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Buffers

Buffer solution Some solutions resist changes in pH when small amounts of acid or base are added. On addition of acid the hydrogen ions get removed by one of the components of the mixture and on addition of base the hydroxide ions get removed by one of the components of the mixture. The effect is called buffering action an solutions that behave this way are called buffers. It must be remembered at this point that pH is a measure of the concentration of H+ ions. Also that the product of H+ ion and OH- ion concentrations is always constant (at constant temperature) and equal to 1 x 10-14 [H+] x [OH-] = 1 x 10-14 mol2 dm-6 There are two types of buffer. 1. Weak acid and the salt of the same weak acid, (for example a solution containing ethanoic acid and sodium ethanoate). This gives a buffer solution with a pH less than 7 2. Weak base and the salt of a the same weak base (for example ammonia and ammonium chloride solution). This gives a buffer with a pH greater than 7 The first (acidic) buffer works in the following way. If an acid is added it combines its free hydrogen ions with the ions from the salt of the weak acid making molecular weak acid that cannot affect the pH. If a base is added the OH- ions from the base react with the H+ ions that are present from the weak acid dissociation. Having been removed from the solution this stimulates the weak acid to produce more H+ ions (Le Chatelier's Principle) and the original pH is re-established. Example - an acidic buffer: A mixture of ethanoic acid and sodium ethanoate gives a buffer with a pH in the acidic range (there are free hydrogen ions in the solution). Two equilibria are established Equilibrium 1: CH3COOH molecules) Equilibrium 2: CH3COONa ethanoate ions) Hence, the mixture has large quantities of both ethanoic acid molecules [CH 3COOH] from the first equilibrium, and ethanoate ions [CH3COO-] from the second equilibrium. CH3COO- + Na+ CH3COO- + H+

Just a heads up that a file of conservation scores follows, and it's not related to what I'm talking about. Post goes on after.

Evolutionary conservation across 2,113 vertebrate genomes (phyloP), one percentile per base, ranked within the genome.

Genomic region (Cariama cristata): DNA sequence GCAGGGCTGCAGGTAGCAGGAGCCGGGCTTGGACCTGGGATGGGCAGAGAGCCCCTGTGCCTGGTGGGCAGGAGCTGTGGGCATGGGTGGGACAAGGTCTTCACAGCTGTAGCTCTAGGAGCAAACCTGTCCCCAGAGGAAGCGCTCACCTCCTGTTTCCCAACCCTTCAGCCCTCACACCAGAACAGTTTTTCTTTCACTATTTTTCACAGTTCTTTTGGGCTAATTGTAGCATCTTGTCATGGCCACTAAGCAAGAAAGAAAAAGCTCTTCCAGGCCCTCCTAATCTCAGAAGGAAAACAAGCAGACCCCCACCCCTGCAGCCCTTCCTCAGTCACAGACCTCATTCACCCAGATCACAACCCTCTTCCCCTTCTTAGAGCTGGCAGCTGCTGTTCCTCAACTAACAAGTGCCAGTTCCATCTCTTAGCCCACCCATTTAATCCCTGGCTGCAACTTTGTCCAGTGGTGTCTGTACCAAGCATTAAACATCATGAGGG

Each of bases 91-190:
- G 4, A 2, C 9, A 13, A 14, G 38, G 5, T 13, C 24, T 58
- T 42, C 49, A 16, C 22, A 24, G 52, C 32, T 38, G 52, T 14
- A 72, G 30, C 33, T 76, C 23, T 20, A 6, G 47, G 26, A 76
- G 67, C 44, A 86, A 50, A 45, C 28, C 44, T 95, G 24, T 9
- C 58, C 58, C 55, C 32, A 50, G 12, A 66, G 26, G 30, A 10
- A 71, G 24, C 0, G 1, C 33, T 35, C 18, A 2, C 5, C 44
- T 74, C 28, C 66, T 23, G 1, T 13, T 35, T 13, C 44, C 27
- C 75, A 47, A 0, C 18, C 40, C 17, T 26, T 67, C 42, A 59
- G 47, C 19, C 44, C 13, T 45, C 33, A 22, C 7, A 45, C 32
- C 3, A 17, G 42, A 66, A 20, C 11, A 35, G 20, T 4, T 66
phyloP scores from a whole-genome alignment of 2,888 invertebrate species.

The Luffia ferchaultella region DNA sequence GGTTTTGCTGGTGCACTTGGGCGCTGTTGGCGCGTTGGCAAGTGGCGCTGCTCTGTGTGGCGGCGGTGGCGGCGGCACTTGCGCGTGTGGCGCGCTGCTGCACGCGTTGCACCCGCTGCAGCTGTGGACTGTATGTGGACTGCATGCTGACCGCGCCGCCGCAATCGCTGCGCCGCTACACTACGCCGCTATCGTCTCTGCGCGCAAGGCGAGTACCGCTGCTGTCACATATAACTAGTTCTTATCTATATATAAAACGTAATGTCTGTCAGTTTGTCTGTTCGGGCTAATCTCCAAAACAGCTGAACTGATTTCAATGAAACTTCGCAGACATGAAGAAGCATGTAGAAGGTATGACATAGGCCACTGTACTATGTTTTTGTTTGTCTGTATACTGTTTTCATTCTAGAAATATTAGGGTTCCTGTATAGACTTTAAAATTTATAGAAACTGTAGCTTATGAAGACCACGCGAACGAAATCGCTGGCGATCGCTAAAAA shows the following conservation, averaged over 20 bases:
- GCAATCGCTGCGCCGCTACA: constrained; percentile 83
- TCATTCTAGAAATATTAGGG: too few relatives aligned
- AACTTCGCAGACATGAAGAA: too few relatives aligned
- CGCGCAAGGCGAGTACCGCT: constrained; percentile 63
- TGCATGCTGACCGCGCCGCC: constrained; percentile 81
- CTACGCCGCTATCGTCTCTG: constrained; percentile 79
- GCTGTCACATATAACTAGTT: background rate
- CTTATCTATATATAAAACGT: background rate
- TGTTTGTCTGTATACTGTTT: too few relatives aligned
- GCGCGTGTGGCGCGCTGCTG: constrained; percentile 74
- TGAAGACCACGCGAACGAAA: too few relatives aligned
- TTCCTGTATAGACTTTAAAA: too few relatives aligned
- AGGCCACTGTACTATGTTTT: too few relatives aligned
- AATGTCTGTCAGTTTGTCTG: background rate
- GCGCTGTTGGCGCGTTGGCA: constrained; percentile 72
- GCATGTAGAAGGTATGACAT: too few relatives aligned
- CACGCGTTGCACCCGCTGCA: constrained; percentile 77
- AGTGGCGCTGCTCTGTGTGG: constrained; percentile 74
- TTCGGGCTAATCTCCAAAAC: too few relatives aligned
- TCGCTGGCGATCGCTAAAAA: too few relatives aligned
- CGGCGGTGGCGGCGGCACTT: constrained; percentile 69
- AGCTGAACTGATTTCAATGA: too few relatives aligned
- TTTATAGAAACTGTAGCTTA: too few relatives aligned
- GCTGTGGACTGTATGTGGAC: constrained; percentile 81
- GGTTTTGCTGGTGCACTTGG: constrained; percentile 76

The first equilibrium lies 99% to the left hand side (i.e. there is a large store of ethanoic acid

The second equilibrium lies almost 100% to the right hand side (i.e. there is a large store of

Bharti Dhakad..Department of biotechnology, Dr. H. S. Gour Central University Sagar (MP)